From a distillery that’s been in operation since the 1980’s, formally known for their Eau De Vie, the team of Jörg Rupf, Lance Winters and Dave Smith have helped propel the same distillery the frontline of the gin world, making a line of gins that is as well-respected as it is imaginative: the Dry Rye which wears the Rye base on its sleeve, the legendary Faultline Gin, and their “it tastes like Redwood trees, but in a good way” Terroir Gin.
Articles Tagged: St. George Spirits
Follow along with us this holiday season as we go through Drinks by the Dram’s 2015 Ginvent Calendar. You can follow along yourself at home by either picking up a calendar and either run ahead on your own by grabbing a copy of my latest book GIN: THE ART AND CRAFT OF THE ARTISAN REVIVAL (nearly all of the gins are featured in the book!) or staying tuned here for notes on the gins as we open them up alongside you.
For Ginvent, our rating system will be out of 5 ‘s and will instead be solely judging the spirit based on how it is on its own. Where we’ve done a more full review on the site, we’ll link to that as well.
Ferdinand Saar Quince Origin: Germany 30% ABV Quick Review:
A cordial style gin that is absolutely exploding with good ideas! Riesling wine [check!]. Quince instead of Sloes [check!]. 30 botanicals! [check!] There’s just so many things happening that you can’t focus on what each of them does well. It’s an orchestra where everyone plays at once.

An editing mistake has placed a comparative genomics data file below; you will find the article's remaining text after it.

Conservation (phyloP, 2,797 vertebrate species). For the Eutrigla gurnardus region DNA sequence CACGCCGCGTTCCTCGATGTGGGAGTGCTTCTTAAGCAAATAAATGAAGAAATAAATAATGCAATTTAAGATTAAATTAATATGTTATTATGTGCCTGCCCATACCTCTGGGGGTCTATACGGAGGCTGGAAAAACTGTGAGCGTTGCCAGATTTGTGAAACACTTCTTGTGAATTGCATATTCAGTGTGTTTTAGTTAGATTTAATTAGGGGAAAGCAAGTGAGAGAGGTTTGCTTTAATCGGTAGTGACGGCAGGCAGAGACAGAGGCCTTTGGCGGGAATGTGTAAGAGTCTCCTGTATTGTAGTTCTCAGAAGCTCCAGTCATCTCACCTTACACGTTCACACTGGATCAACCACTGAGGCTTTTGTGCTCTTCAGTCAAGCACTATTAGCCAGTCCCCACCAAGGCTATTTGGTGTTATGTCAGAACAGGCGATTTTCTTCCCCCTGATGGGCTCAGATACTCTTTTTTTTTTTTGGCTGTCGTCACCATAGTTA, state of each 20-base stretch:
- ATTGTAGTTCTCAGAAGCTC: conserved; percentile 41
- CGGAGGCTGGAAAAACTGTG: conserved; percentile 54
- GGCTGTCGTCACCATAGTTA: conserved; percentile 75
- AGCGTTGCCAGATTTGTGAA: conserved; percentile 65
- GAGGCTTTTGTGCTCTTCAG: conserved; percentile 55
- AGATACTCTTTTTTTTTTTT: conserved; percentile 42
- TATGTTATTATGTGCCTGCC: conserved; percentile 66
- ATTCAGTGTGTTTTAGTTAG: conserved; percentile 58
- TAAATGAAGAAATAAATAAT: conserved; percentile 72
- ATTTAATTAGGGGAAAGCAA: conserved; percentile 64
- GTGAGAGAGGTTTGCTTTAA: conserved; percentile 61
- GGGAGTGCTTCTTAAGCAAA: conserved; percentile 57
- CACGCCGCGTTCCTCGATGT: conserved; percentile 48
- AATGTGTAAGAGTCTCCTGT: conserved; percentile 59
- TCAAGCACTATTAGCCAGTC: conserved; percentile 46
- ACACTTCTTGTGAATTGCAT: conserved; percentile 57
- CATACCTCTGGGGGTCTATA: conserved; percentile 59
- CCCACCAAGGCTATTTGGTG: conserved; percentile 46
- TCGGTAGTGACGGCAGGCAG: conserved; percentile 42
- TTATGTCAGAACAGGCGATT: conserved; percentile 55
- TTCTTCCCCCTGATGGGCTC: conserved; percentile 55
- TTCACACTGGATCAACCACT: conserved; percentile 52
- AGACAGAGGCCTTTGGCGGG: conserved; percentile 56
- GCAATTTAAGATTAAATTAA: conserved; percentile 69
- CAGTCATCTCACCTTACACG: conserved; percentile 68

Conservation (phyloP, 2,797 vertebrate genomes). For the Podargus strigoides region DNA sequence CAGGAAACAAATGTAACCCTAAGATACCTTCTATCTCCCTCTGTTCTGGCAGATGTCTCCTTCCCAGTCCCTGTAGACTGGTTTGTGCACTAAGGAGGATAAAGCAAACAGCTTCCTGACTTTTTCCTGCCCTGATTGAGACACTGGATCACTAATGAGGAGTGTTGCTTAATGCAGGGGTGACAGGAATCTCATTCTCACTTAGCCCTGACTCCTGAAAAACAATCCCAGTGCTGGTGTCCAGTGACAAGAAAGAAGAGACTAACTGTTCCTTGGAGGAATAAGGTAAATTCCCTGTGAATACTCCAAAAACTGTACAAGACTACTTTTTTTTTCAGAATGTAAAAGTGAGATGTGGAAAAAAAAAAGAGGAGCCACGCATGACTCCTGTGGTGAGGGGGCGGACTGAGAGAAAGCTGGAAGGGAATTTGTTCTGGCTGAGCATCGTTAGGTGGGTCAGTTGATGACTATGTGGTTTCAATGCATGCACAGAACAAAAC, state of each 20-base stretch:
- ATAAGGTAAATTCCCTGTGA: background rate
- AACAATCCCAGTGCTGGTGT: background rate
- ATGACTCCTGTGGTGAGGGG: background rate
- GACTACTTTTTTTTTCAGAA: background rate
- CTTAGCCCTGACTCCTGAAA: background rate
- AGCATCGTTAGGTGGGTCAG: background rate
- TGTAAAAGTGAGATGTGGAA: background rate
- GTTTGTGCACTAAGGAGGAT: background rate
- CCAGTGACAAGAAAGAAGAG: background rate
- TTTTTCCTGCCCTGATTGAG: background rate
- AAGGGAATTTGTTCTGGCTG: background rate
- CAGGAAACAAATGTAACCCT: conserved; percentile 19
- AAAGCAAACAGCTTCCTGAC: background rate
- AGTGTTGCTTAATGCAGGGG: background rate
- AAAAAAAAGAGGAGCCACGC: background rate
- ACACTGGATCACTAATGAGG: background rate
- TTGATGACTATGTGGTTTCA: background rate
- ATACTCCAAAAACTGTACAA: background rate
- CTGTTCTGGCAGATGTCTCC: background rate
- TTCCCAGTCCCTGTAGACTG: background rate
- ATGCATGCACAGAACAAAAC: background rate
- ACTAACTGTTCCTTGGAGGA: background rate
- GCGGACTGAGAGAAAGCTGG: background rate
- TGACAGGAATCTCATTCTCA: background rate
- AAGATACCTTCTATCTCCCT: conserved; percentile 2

The United States is far from a homogeneous nation. From region to region, we have as much divergence in culture, climate, and attitude as some entire continents. But yet, often I am asked, “Which gins are the most quintessentially American?,” or “What is the most American gin?”
While I will go on the record saying, “I’m not quite sure that such a thing as the Most American Gin exists,” I think it’s a worthwhile exercise to try and compile a list.
That being said, this list is my opinion/thoughts on which gins are the most quintessentially unique American gins. You’ll notice two things: this list doesn’t correspond with my ratings [if you want that, just sort by the highest rated, find the American ones and boom!]. Second, you’ll notice my rationale isn’t always [only sometimes] about the flavor.
I’ve also set myself a couple of ground rules: 1 gin per distillery. Even if a gin makes a couple of worthy entries to this chart, I’m holding myself to just one. Two, it has to be what could somewhat be considered craft. I know this is a loaded term, but I’m excluding names like Seagram’s and Fleischmann’s [among which those two might be the biggest American distilled gins] to focus on the smaller guys.